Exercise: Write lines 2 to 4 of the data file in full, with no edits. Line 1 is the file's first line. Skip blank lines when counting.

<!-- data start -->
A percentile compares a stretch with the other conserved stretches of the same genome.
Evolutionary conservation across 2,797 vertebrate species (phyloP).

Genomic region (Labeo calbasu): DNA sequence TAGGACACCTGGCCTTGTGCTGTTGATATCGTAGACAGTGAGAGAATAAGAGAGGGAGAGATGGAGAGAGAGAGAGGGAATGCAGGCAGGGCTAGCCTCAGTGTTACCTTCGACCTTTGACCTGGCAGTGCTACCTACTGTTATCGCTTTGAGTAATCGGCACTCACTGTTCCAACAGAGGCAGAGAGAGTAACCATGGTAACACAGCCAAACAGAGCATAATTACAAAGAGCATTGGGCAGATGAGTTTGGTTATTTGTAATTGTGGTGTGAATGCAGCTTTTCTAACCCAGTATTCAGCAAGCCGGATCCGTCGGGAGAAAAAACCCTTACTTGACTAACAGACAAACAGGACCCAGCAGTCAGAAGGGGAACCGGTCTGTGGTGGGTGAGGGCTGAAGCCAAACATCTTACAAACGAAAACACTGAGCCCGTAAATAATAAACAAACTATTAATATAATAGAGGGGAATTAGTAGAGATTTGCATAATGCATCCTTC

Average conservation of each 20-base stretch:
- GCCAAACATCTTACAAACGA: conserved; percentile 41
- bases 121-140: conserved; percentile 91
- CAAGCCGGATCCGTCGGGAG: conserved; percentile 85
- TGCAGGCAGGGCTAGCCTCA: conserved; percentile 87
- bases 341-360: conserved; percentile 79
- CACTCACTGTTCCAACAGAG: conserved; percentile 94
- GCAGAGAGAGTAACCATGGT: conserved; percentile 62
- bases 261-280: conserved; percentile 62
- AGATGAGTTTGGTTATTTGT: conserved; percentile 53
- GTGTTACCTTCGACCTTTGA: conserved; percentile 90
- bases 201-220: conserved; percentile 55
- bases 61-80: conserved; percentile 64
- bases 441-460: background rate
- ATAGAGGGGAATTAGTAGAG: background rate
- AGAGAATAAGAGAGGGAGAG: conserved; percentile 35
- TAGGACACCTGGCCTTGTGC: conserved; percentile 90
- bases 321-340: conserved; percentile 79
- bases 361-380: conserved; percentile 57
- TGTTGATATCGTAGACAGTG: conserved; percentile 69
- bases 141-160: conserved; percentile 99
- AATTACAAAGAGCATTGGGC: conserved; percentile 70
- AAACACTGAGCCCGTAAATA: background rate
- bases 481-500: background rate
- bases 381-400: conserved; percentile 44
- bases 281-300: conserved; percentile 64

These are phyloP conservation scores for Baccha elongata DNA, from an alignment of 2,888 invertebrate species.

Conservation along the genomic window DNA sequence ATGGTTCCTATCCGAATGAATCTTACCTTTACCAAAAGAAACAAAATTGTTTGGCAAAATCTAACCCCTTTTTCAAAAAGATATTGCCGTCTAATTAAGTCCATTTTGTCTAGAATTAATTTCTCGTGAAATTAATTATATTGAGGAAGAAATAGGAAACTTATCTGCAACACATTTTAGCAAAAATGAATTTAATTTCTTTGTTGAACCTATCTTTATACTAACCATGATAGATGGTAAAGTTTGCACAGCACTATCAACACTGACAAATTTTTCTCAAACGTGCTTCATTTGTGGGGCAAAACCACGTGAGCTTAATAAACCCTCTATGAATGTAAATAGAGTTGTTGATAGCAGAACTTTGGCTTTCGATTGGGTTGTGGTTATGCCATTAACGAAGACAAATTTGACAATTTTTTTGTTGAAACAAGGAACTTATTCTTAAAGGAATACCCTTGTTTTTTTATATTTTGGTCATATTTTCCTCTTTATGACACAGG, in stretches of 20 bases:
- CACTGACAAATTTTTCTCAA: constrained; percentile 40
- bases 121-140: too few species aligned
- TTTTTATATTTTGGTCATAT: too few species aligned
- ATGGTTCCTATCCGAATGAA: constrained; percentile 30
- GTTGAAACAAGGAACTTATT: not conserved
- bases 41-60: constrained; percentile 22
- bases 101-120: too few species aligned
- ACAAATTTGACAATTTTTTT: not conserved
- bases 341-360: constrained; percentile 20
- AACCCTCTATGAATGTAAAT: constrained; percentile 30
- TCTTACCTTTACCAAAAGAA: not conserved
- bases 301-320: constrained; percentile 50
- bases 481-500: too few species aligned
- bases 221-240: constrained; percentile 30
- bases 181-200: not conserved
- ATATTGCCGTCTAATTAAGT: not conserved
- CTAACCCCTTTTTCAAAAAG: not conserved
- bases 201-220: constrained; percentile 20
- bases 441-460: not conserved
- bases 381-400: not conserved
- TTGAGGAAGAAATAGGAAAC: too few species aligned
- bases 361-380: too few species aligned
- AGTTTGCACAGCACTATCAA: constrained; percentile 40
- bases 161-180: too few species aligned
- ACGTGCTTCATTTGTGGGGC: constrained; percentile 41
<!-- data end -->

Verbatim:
Evolutionary conservation across 2,797 vertebrate species (phyloP).

Genomic region (Labeo calbasu): DNA sequence TAGGACACCTGGCCTTGTGCTGTTGATATCGTAGACAGTGAGAGAATAAGAGAGGGAGAGATGGAGAGAGAGAGAGGGAATGCAGGCAGGGCTAGCCTCAGTGTTACCTTCGACCTTTGACCTGGCAGTGCTACCTACTGTTATCGCTTTGAGTAATCGGCACTCACTGTTCCAACAGAGGCAGAGAGAGTAACCATGGTAACACAGCCAAACAGAGCATAATTACAAAGAGCATTGGGCAGATGAGTTTGGTTATTTGTAATTGTGGTGTGAATGCAGCTTTTCTAACCCAGTATTCAGCAAGCCGGATCCGTCGGGAGAAAAAACCCTTACTTGACTAACAGACAAACAGGACCCAGCAGTCAGAAGGGGAACCGGTCTGTGGTGGGTGAGGGCTGAAGCCAAACATCTTACAAACGAAAACACTGAGCCCGTAAATAATAAACAAACTATTAATATAATAGAGGGGAATTAGTAGAGATTTGCATAATGCATCCTTC

Average conservation of each 20-base stretch: